If you look at the pros from the late 80's and early 90's, the physiques had a different, more streamlined, look to them and the muscles were more detailed. The posing seemed effortless with smooth transitions from pose to pose. There was a lot more posing from the ground as well as lunging poses. The facial expressions were confident with the odd smile or smirk. In comparison, do I even have to comment on some of the facial expressions these guys make when they pose today? Mouths open like they are screaming, the odd tongue sticking out and straining until you wonder if they soiled themselves. The routines are nothing more than lumbering from pose to pose hitting them hard and then, as I stated in my opening remarks, wandering from one side of the stage to the other. Also, the hand gestures for crowd response like Hulk Hogan at a WWF wrestling match is getting a little old as well.
This year's Arnold Classic is a perfect example. Dennis Wolf won the best poser award and, no offense to him, but his routine certainly wasn't spectacular and I think the reason he won it was because he at least made an effort and threw in a few classic twisting shots and actually did a lunge pose or 2. I'm surprised that with a prize of $10,000 bucks for best poser that someone didn't get a little more creative and come out with a killer routine. To this day, when the subject of great posers comes up, what names are brought up? Ed Corny, Arnold (I personally thought he was a great poser, He definitely knew how to showcase his physique), Bob Paris, Francis Benfatto, Vince Taylor, Lee Labrada, Shawn Ray and Flex Wheeler. You don't really hear the names of any of the current group of guys because the focus has shifted. I really think if the current crop of pros would start incorporating posing workouts with transitions and extreme contraction and deep breathing and exhalation their presentations would improve coupled with the added benefits that go along with it. One pro that I feel is doing this extensively is Kai Greene. And it shows in his presentation. Although, I think he rolls around a little too much and does handstands which are definitely unique but not really artistic or classical. I think lunging and squatting are as close to the ground a physique display should go.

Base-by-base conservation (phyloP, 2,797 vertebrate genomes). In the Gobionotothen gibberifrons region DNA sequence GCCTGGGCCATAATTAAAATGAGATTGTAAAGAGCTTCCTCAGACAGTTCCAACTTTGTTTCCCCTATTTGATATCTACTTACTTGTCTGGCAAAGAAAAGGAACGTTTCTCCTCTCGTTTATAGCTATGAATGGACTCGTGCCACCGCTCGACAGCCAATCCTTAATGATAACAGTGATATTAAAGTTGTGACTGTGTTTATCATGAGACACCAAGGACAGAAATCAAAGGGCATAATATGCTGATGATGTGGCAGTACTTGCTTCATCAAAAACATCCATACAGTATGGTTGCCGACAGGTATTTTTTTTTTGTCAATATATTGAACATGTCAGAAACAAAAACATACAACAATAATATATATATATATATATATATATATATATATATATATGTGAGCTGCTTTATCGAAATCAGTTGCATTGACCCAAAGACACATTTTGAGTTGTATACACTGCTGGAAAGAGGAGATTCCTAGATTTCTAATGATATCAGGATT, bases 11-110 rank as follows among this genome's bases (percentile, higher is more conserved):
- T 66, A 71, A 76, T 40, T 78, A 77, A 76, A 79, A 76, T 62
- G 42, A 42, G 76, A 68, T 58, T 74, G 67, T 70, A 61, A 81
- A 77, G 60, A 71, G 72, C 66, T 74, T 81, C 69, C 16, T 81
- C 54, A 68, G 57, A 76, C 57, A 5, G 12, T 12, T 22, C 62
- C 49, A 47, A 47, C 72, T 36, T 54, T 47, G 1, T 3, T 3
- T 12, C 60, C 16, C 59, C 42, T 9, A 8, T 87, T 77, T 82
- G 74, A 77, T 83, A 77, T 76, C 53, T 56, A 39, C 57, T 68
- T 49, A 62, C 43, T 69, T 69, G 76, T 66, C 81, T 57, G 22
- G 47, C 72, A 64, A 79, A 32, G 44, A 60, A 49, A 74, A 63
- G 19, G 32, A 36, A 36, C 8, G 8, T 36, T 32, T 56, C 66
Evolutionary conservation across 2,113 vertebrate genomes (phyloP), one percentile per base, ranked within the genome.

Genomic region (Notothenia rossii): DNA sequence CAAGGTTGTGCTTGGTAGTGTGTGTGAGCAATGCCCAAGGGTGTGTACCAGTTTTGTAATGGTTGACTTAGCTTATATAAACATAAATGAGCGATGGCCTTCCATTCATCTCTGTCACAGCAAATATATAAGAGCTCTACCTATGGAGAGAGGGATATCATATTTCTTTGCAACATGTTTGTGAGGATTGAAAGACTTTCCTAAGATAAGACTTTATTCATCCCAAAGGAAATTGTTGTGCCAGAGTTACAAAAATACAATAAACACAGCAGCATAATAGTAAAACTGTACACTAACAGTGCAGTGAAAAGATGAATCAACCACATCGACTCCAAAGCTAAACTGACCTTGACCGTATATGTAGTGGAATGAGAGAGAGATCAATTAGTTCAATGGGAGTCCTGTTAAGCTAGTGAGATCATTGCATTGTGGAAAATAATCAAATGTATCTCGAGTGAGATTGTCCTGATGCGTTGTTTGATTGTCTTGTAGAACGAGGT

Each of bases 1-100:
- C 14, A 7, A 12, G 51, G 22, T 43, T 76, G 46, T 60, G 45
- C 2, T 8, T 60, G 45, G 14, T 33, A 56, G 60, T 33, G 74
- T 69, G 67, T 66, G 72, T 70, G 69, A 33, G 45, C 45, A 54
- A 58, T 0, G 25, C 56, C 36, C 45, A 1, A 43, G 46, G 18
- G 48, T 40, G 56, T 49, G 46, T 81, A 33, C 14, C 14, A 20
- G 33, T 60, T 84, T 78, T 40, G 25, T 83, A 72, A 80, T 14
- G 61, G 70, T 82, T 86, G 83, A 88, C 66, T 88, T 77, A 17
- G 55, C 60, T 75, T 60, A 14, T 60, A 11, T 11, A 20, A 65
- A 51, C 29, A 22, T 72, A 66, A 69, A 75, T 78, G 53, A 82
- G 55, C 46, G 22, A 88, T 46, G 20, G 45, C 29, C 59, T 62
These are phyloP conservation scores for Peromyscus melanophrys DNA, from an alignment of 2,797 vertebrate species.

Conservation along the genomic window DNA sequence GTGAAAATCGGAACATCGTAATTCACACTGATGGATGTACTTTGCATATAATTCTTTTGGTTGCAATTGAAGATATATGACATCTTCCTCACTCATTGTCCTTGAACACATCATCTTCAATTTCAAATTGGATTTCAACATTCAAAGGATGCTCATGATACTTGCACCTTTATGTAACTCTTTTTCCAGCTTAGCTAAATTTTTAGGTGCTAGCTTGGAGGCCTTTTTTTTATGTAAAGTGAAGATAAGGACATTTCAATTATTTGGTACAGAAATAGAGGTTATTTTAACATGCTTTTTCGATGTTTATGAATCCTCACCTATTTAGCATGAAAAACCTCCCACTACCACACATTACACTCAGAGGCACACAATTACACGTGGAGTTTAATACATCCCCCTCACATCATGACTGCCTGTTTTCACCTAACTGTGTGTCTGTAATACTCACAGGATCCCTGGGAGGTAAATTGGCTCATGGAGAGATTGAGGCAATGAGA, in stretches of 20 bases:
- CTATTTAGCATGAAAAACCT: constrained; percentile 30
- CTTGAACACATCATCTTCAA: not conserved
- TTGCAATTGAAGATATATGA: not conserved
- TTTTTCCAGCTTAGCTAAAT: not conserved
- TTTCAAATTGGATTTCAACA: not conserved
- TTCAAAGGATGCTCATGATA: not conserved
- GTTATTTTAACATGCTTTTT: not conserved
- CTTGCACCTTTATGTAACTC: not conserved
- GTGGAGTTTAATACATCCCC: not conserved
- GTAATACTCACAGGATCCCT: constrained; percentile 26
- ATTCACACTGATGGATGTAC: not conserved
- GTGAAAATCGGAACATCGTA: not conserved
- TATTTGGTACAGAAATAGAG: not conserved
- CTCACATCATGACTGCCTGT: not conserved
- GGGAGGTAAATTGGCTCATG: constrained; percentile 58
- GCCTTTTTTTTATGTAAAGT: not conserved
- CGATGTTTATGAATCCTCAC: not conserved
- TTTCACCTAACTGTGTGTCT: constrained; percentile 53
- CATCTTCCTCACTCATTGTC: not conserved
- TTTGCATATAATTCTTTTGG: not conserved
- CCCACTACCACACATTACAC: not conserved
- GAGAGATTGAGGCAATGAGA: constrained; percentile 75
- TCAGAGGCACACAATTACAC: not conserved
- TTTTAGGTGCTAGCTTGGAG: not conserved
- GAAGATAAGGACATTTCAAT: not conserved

On a final note, I would like to say I have not really posed at all in some years now and the other day, just for kicks, I went through my mandatories and 2-minute routine, nice and slow and deliberate; flexing hard and keeping everything tight say for 10 to 15 minutes even with a few lunge poses thrown in. To say I found it difficult was an understatement. I was feeling muscles I forgot I had and after I recovered I actually felt a little more like myself again. I think even for the non-competitor, 20 to 30 minutes 3 days a week is a great way to condition and align your body. It will definitely enhance your gym workout too because it will make you more aware of all your muscles, as a whole, working as a single unit. And the mind-muscle connection will improve as well. Give it a try and tell me what you think. Food for thought!
To contact Greg Kovacs, email him at [email protected] or visit me at my fanpage on facebook at IFBB Pro Greg Kovacs Fanpage